Anonymous said...

This is a horrible deal for the state and for racing. NYRA gets a $200 million bailout, as a couple have pointed out have the use of the land, with the exception of the set-aside for NYS Lottery (the political hacks who now monitor the profits) and Delaware North, who represented by Patricia Lynch get the VLT consession to buy the support of Shelly Silver. NYRA won't use the land for collateral because the state will mortgage it for them which is why we have 30 years instead of 20 (to amortize those hotel deals!)
There was no public input on Spitzer's process -- it was a straight back room deal just like the Getnick & Getnick Integrity Counsel sham. The first thing an "integrity counsel" should have done was to to tell NYRA tp follow the racing law and bid the contract. Getnick has a clear conflict of interest and can in no way be objective when being paid millions of dollars on top of the $5million he got as Monitor.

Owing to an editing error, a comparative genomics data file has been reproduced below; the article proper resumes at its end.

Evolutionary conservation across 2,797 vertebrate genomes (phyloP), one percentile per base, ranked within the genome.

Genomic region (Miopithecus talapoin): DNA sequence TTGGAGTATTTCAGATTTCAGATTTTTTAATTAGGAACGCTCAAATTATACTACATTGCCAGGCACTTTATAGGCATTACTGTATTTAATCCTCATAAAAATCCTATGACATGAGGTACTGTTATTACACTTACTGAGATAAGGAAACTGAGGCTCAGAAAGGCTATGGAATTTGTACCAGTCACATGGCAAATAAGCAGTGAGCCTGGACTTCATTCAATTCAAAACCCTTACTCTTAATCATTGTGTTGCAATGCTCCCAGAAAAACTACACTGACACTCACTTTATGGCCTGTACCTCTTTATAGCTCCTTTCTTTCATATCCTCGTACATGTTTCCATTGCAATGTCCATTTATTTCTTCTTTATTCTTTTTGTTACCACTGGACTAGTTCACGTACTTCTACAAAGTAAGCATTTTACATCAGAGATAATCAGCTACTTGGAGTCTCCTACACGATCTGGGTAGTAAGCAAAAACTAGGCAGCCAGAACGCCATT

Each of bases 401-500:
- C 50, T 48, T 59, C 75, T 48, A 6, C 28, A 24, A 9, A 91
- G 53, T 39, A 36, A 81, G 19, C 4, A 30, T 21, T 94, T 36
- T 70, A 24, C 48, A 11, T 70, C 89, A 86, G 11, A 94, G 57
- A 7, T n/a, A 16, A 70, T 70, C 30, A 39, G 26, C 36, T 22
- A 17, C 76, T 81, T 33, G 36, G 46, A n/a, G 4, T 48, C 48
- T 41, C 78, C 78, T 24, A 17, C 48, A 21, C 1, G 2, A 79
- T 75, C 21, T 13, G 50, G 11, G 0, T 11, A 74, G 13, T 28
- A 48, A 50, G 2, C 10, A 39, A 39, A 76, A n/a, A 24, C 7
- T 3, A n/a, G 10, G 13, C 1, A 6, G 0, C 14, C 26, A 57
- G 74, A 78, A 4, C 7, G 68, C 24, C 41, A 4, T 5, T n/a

So for a deal that will probably cost the state billions of dollars we get mediocrity and decline in racing. Don't be fooled by the Saratoga Meet -- we all paid for the improvements, and the bigger purses and new high priced staff and consultants with tax dollars. NYRA paid for nothing and that's what makes them the "NEW" NYRA -- there is no expectation that they pay their way any more. The people living downstate must be sratching their heads wondering what they get out of the deal. I'm sure they're satisfied the Flea Markets will go on. But all that VLT money is going to be going into the black hole that is NYRA old or new. Empire for all their faults offered $200 million to the state, instead we are paying $200 million in ransom now and God knows how much more in future to the group with "absolute integrity."